Does an unsigned Will override intestacy if spouses separate before death?

Blog Question –

‘James’ asked us

” Does an unsigned Will take effect instead of the intestacy rules if the deceased and her husband were separated?”

Does an unsigned will override the intestacy rules?

This question relates to situations where a married Testator has started to make a Will but dies before signing it. In James’ case, his mother and father had been living apart for many years. James told us his mother had instructed a Will writer to prepare a Will leaving her entire estate to her son. The Will had been prepared and an appointment made for the completion of the Will. Unfortunately, his mother died suddenly before she could sign it.


James wanted to know if the fact that his mother had recently taken steps to make a Will expressing her wish for her son to inherit her estate would have any effect in overriding the intestacy rules.


Answer –

The intestacy rules are a set of statutory rules that apply where a deceased person has failed to leave a valid Will. One of the conditions for a Will to be valid is that it must have been signed either by the Testator or by some one else in the Testator’s presence and at the Testator’s direction.


The Administration of Estates Act 1925 states that the people entitled to inherit the estate of a deceased person in an intestacy situation includes a surviving spouse or civil partner. It doesn’t say the spouse/civil partner must be living with the deceased person immediately before their death.

Contrast this with the legal position if the marriage has been officially brought to an end by divorce. In that situation the ex-spouse is not entitled to inherit under the intestacy rules.


The short answer to James’ question is that his mother’s unsigned Will can’t override the intestacy rules. But James might still be able to inherit from his mother’s estate.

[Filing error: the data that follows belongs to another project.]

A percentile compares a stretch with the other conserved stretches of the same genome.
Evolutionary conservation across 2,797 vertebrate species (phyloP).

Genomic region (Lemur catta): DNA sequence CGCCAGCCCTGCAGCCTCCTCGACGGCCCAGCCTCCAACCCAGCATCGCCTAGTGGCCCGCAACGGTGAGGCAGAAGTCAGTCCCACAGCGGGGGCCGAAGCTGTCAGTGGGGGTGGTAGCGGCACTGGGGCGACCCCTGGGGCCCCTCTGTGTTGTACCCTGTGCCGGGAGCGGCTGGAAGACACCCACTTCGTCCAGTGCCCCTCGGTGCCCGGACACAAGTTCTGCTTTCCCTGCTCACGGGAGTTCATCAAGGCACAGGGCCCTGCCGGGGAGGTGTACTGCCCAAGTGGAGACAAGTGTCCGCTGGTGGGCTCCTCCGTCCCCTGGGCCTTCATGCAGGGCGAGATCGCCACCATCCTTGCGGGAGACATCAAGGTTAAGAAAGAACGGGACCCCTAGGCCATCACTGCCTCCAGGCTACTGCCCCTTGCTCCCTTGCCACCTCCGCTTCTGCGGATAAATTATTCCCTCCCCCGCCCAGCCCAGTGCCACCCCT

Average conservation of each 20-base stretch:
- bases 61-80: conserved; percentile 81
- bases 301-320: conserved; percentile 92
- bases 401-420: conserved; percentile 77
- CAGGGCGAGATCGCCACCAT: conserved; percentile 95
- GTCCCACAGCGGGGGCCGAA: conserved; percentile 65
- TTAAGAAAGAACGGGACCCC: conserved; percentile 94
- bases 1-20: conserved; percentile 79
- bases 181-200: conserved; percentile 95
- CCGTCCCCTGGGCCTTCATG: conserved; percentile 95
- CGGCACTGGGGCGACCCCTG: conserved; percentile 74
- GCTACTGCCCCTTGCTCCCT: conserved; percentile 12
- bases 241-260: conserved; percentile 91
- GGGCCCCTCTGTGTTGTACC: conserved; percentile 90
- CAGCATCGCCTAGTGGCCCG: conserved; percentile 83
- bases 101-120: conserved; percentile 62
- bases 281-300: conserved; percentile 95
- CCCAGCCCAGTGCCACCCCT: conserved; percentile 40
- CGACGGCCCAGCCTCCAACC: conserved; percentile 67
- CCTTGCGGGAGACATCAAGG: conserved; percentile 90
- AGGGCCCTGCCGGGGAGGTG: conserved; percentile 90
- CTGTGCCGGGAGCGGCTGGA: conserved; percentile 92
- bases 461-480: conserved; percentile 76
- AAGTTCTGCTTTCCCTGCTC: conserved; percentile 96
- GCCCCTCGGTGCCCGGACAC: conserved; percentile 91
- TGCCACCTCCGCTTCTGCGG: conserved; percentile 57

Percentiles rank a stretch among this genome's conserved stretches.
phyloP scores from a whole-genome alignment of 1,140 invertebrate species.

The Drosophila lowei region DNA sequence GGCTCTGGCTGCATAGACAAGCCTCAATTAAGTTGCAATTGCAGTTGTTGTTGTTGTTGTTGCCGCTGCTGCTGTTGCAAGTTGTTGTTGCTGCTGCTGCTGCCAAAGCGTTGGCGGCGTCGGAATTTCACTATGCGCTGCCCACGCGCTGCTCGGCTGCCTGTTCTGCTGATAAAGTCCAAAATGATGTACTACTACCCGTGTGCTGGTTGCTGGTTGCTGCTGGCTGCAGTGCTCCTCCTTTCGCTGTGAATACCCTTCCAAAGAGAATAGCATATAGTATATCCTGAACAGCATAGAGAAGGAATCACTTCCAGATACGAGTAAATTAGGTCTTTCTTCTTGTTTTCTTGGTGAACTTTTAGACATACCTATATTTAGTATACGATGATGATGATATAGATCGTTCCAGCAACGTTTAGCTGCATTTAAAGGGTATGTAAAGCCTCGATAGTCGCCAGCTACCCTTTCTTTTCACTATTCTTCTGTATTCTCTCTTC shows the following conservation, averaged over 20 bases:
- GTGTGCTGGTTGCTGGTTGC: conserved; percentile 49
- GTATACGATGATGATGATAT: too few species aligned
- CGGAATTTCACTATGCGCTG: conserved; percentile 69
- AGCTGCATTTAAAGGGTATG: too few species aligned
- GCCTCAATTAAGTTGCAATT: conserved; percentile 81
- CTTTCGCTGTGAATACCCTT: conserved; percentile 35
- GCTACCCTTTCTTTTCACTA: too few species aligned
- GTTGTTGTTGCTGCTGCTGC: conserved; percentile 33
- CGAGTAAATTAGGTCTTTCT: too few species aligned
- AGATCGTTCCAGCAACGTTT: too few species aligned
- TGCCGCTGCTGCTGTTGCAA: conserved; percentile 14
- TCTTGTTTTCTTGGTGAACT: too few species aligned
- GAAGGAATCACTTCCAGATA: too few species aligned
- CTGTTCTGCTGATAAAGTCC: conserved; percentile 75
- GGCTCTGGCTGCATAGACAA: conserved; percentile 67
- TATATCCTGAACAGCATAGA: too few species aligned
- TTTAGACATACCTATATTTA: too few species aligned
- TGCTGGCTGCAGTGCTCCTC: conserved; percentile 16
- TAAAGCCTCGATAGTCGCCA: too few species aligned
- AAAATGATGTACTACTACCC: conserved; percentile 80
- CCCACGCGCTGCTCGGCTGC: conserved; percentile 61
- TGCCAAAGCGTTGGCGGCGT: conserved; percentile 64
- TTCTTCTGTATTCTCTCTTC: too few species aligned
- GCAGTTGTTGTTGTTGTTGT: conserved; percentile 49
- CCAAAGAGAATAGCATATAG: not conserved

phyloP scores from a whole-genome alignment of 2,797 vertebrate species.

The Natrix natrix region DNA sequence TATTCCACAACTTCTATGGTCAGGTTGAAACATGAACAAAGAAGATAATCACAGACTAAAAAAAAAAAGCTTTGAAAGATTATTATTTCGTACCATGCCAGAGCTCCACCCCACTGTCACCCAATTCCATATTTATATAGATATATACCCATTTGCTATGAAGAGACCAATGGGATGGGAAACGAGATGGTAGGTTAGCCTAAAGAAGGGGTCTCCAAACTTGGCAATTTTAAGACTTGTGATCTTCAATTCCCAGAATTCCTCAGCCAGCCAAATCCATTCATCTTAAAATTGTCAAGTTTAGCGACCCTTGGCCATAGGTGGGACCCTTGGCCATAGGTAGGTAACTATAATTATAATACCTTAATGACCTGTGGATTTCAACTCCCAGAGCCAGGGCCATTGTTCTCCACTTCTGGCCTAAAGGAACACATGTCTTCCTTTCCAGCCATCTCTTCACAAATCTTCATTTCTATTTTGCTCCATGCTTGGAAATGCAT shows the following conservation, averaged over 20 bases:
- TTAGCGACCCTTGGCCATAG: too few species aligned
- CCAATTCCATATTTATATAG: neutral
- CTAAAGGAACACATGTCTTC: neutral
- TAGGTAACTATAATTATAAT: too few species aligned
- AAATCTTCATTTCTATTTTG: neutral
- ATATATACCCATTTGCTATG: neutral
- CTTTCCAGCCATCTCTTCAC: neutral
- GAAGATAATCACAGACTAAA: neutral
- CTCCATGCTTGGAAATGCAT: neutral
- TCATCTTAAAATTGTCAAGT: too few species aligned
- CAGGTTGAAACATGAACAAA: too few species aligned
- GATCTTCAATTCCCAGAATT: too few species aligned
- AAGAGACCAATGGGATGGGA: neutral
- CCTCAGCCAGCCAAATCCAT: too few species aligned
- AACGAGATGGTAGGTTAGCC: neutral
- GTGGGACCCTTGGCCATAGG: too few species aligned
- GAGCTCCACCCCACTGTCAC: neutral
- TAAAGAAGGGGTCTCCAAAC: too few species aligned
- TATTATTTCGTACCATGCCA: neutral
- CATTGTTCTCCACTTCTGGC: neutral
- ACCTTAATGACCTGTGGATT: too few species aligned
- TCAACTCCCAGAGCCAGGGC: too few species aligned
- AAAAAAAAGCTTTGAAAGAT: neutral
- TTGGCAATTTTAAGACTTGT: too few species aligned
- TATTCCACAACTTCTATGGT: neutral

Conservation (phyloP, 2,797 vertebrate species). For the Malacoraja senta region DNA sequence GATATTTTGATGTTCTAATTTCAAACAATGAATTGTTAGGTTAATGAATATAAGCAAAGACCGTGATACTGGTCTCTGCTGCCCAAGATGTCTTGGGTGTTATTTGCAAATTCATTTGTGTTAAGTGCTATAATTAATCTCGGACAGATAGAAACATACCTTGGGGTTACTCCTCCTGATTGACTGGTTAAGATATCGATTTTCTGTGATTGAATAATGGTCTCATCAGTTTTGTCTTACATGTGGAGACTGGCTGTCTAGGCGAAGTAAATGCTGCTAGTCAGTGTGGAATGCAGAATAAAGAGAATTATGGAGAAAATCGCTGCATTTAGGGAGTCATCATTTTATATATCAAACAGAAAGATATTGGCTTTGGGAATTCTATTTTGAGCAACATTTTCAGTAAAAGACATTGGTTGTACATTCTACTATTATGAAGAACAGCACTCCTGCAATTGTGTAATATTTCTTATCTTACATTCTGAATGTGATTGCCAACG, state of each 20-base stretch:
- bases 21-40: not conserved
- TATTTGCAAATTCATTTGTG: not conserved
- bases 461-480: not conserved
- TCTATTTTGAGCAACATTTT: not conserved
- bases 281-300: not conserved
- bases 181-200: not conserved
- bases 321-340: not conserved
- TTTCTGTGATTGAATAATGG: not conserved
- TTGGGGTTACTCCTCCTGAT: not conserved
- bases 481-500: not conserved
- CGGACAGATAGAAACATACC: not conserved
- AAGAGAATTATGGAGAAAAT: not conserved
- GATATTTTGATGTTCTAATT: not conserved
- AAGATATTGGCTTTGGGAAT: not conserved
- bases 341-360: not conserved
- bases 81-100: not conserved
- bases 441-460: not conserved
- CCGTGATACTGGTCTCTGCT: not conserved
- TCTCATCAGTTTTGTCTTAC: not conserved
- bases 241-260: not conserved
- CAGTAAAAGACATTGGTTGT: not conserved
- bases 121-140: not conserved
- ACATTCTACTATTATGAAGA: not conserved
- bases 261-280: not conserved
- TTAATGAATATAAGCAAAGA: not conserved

• The surviving spouse isn’t always entitled to inherit the whole estate under the intestacy rules. If the gross value of the assets exceeds £250,000 any children of the deceased person are entitled to one half of the excess.
  • If the deceased held a joint asset with their child(ren) such as a joint bank account or a property held as joint tenants in equity those assets don’t come under the intestacy rules. They pass direct to the surviving co-owner.


Alternative solutions where there’s an unsigned Will

James could try negotiating with his mother’s husband to see if they can reach a financial agreement. He might use the existence of the unsigned Will to try to persuade his father on moral grounds to give up at least some of the inheritance.


Sometimes playing a tactical game can bring about a solution in these situations. A claim for financial provision from the deceased’s estate by an adult child usually has only a remote chance of succeeding in the courts but the threat of that a claim might be made can sometimes work to bring parties to the negotiating table.

Points to note

#1. Separated couples should make new Wills as soon as possible – if there’s a reconciliation later the Will can be amended.

#2. Always sign a new Will as soon as possible – just in case!


You should always get independent legal advice before taking any action.

Check the date of this post as the law may have changed since it was written.

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